The Kewaunee County Executive Committee has recommended approval of a loan agreement with Bug Tussel Wireless of Green Bay as part of a project to improve local high-speed internet access.
The committee vote Monday (Aug. 3) followed discussion of the $960,000 state grant Bug Tussel received to create a fixed wireless service comprised of building up to seven new towers and leasing space on four or five existing towers around and just outside the county.
One of 72 grants the state Public Service Commission awarded in the latest round of Broadband Expansion Grants, the Kewaunee County project is expected to reach 199 businesses and 12,115 residential locations within the footprint of the antennas.
The nearly $2.4 million project is also funded by a $500,000 commitment from Bug Tussel as well as a 12-year loan for the balance from the county to Bug Tussel. The county loan is what the committee approved Monday; the Finance Committee will also review the agreement before it reaches the full Kewaunee County Board on Aug. 18.
Jason Wied, Bug Tussel’s chief operating officer and general counsel, told the committee that the company hopes to complete the site acquisition and leasing process within 45-60 days, and that will be followed by seeking approvals from the FCC, FAA and other federal, state and local regulatory agencies.
“We are a very highly regulated industry, so ground is not broken until we pass muster with multiple agencies,” Wied said. “That process from start to finish takes about 120 days.”
The expectation is that the towers will be up and live on the air by early next year, he said.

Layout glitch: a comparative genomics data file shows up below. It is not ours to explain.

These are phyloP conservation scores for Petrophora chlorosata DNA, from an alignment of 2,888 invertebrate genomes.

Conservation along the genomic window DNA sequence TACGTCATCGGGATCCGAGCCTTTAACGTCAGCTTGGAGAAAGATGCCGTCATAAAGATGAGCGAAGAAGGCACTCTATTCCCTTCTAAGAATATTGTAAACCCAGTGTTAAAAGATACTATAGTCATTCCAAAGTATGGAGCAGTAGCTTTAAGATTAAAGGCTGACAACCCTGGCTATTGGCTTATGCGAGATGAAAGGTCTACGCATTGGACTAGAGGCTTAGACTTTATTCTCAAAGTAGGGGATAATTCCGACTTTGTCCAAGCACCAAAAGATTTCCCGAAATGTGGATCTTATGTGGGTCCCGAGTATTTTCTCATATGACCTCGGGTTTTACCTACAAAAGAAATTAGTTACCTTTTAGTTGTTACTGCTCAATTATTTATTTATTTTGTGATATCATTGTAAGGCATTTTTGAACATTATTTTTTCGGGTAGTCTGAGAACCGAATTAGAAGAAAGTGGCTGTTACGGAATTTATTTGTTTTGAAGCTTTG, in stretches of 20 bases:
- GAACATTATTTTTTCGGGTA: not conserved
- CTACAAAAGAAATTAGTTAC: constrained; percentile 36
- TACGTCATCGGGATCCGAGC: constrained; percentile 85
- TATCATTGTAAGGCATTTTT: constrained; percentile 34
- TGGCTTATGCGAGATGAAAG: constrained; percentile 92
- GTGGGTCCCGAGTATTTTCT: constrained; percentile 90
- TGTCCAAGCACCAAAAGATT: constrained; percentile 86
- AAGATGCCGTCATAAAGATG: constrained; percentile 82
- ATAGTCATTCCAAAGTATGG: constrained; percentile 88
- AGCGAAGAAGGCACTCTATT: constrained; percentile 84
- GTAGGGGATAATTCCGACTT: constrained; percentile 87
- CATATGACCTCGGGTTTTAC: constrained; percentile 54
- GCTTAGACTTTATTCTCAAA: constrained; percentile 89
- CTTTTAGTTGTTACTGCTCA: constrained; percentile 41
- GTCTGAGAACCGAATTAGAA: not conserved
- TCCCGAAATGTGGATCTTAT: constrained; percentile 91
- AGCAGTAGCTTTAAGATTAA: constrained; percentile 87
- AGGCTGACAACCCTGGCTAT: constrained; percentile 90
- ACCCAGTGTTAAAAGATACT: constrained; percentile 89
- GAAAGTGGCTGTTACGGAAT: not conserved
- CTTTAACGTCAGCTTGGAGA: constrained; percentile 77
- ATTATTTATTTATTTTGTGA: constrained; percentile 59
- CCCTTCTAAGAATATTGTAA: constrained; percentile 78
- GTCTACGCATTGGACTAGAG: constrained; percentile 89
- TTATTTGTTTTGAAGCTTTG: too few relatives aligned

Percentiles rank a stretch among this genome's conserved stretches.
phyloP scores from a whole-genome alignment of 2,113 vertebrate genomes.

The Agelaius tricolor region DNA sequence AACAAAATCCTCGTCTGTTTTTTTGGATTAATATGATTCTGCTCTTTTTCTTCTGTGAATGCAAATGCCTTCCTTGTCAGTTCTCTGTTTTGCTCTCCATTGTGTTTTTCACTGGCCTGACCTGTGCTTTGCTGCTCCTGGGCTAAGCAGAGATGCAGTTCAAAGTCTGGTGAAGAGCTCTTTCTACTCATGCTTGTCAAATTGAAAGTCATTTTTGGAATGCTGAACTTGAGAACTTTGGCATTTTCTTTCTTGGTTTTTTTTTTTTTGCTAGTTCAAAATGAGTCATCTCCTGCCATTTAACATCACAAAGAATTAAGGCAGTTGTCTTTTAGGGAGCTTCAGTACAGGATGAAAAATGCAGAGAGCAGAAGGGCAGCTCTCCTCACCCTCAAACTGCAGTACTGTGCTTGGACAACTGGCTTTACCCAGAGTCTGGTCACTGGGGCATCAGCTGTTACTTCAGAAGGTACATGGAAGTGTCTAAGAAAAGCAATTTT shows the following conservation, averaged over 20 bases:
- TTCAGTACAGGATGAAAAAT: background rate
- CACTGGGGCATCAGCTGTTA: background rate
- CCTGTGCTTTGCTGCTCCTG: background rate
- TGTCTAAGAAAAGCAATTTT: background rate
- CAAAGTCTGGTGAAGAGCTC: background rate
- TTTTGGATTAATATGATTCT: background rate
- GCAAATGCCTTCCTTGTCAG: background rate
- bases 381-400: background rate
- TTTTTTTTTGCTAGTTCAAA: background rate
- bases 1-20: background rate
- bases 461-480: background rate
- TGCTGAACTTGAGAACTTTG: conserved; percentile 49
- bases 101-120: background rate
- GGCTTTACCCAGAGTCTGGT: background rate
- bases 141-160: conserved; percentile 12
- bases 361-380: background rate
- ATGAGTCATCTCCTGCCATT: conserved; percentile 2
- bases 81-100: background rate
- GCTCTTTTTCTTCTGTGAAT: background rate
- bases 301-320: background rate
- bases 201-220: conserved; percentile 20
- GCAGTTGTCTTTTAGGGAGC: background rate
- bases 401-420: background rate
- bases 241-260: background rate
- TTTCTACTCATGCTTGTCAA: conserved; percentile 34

In answer to a question from Supervisor Tom Romdenne, Wied said Bug Tussel crews “haven’t missed a day of work” and have been busy seven days a week during the state-imposed lockdowns that have accompanied the COVID-19 pandemic, as internet access is considered an essential service.
Talks are in progress with multiple landowners, and reaction to the project has been positive, Wied said.
“It tells us people are interested in our services,” he said. “We are very optimistic about the entire Kewaunee County process.”
Wied and Bug Tussel CEO and president Steve Schneider intend to be available to answer supervisors’ questions during the Aug. 18 County Board meeting.
County Board Chairman Dan Olson said Bug Tussel is also working toward a second phase of the project and plans to apply for another state grant involving fiber optics.
“Obviously the county is very interested in pursuing that, and my understanding is that Bug Tussel has a great deal of experience and success with those type of grant requests,” Olson said.
The ad hoc Broadband Study Committee, chaired by former County Board chairman Robert Weidner, is expected to meet soon to discuss Phase 2, Olson said.